GM confidence: 4/5. I was prepared for this one to get messy, and was pleasantly surprised when it didn’t. It basically came in two parts:
I was afraid I’d overpowered the PCs, but in the spirit of “sandboxing,” I didn’t want to pull my punches here. But with some subtle disadvantages (no boat, and the need to get information before killing everyone), and clever placement of distractions, the players had the space to deploy their typical shenaniganry to their advantage. I was actually prepared for “normal” combat here, but that didn’t end up being necessary. The players finally used some Bennies, to good (and expected) effect. “Dora” and her pursuers were not a random event—that thread is much more important than it might at first seem.
I’ve long tried to figure out the best way to make suggestions to the players without feeling like I’ve handed them the solution. Most GMs rely on die-rolls for this: they make it, and you tell them the answer. I never liked this solution, because it means there’s a chance you don’t get to tell them that thing they need to know, and if that’s not so, there’s really no point in the die-roll. As it happens, this campaign has an outlet for this: the NPC crewmen. That is, if I need to make a suggestion, I can have the NPC crewmen give it to them. It gets the information to the players, and it makes the NPCs feel a bit more alive. Win/win. In this case, I had Mr. Bold deliver the suggestion to circle around and walk in from behind. I need to look for more opportunities to use this.
Travel to Santo Domingo
Now to the truly sandboxy part. This was a bit of good and bad, and as usual, it’s far easier for me to focus on what went wrong, minor though it was:
- I discovered, in the middle of it, that my spreadsheet voyage calculator had a bit of a bug, which prevented me from setting the proper departure time. By the time we got to the end, I had forgotten, and I screwed up the narrative a bit. I didn’t realize the error until after the game, though, so it didn’t cause me any real stress.
- I “misplaced” my weather data for the trip. I didn’t want to subject everyone to 15 minutes of dead-air while I dug around for it, so I just went with what I had on hand, correct or not. The players wouldn’t likely know the difference.
- There was a glitch at one point, where my random event generator system kept telling me there was a “traffic” event after it had been determined that there was no traffic. It threw me off my game, a bit, at the time, though I realized afterward that I could have just generated some traffic anyway—I’m sure nobody would complain, “But we rolled no traffic?”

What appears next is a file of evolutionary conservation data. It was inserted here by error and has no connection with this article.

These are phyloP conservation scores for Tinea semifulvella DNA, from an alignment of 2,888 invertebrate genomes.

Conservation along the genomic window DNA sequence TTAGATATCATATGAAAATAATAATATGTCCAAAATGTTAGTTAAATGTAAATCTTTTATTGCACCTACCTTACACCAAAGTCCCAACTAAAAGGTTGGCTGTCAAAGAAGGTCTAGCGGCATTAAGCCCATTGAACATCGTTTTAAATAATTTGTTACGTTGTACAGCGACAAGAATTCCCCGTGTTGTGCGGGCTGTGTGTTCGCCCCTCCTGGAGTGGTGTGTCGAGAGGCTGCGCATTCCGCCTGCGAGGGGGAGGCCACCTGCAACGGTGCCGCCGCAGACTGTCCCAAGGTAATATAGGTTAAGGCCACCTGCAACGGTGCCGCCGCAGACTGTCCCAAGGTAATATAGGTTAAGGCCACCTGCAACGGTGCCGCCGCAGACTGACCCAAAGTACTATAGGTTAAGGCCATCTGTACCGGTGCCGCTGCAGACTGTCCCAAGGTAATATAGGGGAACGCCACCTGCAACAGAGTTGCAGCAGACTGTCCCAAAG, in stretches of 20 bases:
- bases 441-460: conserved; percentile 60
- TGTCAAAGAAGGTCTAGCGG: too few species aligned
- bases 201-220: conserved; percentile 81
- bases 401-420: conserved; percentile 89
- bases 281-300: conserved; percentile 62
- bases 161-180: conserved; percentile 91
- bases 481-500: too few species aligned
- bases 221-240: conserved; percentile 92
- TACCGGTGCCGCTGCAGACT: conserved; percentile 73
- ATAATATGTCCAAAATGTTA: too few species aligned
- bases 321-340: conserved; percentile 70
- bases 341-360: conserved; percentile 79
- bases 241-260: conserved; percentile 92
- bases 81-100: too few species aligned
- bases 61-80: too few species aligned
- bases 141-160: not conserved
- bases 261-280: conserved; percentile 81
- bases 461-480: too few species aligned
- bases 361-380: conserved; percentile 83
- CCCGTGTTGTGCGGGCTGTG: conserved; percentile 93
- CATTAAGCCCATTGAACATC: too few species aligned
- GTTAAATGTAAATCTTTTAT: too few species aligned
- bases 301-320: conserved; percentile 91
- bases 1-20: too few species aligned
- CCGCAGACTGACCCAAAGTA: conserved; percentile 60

- I had some content for Mr. McNeill—the (randomly determined) NPC-focus for the session—but I forgot to sort out where that content should fit. It got a little jumbled, though again, the players would never know.
- We wrapped up at a spot that didn’t make for a good cliffhanger.
But some stuff went well:
- The incident with the guarda costa was completely random. I didn’t mind the back-and-forth about signals—good fodder for some research afterward—though I would obviously rather have known those answers beforehand. I established the PCs’ level of “vulnerability” long before the campaign started, so I don’t feel the need to worry about them getting inappropriately belligerent towards a strong enemy. Plus, the shakedown was a fact-of-life I wanted to establish, anyway.
- The ship “stations” map seemed to be well-received, and did its job. I think this will keep things nicely organized for the future (and potentially, for other games).
- I added a travel checklist the players could see, which should also help keep the travel processes better organized, and we established an SOP. This travel segment went pretty smoothly as a result, and I expect good results in the future.
Overall, I felt pretty good about this session. There were some lessons learned, that I’m in the process of addressing, and that’s always good news for the remainder of the campaign. We’ll be missing a couple of players for the next session, so I decided to run a “side-mission” with the ones that are available—I did want to get away from the “adventure at every stop” tendency, but it fits here, under the circumstances. The trick will be how I merge the other PCs into the narrative for the session that follows. We’ll see.